Not only is chronic liver disease the 12th leading cause of death in the United States, but it hurts a patientâ€™s wallet and quality of life.
Not only is chronic liver disease the 12th leading cause of death in the United States, but it hurts a patient’s wallet and quality of life.
Researchers from the Inova Fairfax Hospital and Inova Health System in Virginia focused on the economic burden associated with chronic liver disease. But how much of a burden is it actually? The analysis was presented during a session at Digestive Disease Week (DDW) 2016 in San Diego, California on May 22.
The team collected data on employment status, number of disability days in a year, activity limitations, and impact on quality of life in 230,406 patients with chronic liver disease from the Medical Expenditure Panel Survey. Patients had an average age of 53.9 were less likely to be college graduates, and had lower annual incomes than matched controls. All participants had at least one disability day within a year that caused loss of work.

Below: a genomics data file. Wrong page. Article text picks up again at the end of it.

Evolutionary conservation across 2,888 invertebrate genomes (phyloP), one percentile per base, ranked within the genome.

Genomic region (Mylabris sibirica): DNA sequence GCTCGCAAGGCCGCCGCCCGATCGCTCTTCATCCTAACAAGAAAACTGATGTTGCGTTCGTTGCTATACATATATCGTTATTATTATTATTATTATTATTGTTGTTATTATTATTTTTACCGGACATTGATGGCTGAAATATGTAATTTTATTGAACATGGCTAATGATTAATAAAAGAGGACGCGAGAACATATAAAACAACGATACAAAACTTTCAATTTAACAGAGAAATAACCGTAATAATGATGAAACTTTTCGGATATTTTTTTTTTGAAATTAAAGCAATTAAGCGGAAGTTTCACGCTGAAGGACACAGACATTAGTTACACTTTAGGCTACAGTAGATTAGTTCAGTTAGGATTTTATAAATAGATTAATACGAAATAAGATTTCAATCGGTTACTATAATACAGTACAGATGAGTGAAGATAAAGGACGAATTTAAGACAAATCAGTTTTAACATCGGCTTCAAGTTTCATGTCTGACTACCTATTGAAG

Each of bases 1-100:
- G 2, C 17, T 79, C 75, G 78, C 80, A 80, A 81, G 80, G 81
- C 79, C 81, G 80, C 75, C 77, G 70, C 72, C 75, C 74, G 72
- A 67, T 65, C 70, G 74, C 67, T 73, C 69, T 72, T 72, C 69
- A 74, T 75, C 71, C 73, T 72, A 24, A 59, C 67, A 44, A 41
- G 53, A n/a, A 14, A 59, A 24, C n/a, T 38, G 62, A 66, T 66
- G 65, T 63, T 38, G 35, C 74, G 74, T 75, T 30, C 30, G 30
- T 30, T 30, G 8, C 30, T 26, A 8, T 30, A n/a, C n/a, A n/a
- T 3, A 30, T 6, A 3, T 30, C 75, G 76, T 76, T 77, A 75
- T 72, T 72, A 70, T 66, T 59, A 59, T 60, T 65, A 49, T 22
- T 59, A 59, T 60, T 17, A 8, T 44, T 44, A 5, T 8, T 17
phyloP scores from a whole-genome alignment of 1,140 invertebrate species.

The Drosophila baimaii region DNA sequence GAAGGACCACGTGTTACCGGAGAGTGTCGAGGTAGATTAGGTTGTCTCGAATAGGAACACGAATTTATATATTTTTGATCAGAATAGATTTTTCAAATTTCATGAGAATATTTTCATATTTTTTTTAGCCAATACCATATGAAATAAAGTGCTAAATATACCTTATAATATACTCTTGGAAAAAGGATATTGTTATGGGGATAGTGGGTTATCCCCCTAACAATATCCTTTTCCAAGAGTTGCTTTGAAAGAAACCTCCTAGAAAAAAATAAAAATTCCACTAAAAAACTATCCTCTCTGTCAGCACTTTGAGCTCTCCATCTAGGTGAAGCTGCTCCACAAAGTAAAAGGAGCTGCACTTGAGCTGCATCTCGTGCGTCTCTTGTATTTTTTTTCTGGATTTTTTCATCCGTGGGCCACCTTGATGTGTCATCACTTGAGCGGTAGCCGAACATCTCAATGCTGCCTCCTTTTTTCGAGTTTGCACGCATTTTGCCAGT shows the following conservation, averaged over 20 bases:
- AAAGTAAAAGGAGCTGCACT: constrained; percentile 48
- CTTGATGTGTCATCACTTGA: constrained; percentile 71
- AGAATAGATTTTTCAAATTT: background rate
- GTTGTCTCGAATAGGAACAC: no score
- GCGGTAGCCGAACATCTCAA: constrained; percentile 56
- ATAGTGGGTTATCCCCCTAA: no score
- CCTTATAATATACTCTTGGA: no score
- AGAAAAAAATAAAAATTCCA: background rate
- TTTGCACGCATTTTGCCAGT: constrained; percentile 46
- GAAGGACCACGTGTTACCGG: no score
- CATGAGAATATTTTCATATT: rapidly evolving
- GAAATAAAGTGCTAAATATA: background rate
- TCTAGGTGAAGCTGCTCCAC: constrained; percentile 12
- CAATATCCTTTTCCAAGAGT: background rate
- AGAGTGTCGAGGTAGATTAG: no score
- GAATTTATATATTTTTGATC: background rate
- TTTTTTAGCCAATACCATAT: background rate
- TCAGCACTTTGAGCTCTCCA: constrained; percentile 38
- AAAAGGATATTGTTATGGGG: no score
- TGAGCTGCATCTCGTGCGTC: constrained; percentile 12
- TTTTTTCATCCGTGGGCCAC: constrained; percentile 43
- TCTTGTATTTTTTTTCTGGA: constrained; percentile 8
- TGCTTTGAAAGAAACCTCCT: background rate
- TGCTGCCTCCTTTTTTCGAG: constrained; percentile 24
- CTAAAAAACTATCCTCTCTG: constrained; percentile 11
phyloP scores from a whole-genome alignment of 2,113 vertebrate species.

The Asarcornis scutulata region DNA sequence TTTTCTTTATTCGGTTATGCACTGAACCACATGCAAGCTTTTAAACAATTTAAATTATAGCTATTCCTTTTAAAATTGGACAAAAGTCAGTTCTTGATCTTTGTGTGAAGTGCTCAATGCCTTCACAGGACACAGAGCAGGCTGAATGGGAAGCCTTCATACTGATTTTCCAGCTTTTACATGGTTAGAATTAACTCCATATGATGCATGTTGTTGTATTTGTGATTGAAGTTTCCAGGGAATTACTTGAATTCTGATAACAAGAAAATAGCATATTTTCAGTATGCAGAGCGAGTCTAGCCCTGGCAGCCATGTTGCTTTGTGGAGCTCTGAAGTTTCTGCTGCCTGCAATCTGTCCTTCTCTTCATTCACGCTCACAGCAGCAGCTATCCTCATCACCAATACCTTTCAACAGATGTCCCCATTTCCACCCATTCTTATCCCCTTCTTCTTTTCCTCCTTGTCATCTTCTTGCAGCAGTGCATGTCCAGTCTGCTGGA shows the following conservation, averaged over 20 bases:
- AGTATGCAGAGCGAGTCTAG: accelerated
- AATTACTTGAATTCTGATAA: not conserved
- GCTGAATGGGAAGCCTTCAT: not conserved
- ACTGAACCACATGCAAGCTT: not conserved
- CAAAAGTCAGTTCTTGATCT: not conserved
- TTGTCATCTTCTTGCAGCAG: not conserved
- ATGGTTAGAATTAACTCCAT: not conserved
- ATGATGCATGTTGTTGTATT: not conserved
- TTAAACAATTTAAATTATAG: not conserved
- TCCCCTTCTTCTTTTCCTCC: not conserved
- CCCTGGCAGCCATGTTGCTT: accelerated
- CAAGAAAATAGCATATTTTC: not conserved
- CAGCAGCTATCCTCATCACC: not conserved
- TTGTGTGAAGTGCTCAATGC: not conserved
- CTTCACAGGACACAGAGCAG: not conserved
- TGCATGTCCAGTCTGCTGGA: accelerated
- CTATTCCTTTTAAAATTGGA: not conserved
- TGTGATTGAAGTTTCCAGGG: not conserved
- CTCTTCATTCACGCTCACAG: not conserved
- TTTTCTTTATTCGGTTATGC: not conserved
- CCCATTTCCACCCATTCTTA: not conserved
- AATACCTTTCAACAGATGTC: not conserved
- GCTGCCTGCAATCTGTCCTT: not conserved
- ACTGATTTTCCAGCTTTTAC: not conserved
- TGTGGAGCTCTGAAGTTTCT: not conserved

“Patients with chronic liver disease experience a tremendous burden due to their disease which includes both substantial healthcare expenses, negative employment impact, and a significant impairment of quality of life,” the authors summed up.
There clear differences between those with chronic liver disease and controls including physical activity limitations (34% vs. 12.2%), work/home/school activity limitations (34.6% vs. 9.3%), social limitations (19.7% vs. 5.2%), and cognitive limitations (17.6% vs. 4.6%).
People with chronic liver disease had lost more work days due to disability which resulted in higher healthcare expenses than a control ($18,359 vs. $5,271 per year). Psychologic distress and depressive symptoms were also more common in those with the condition.
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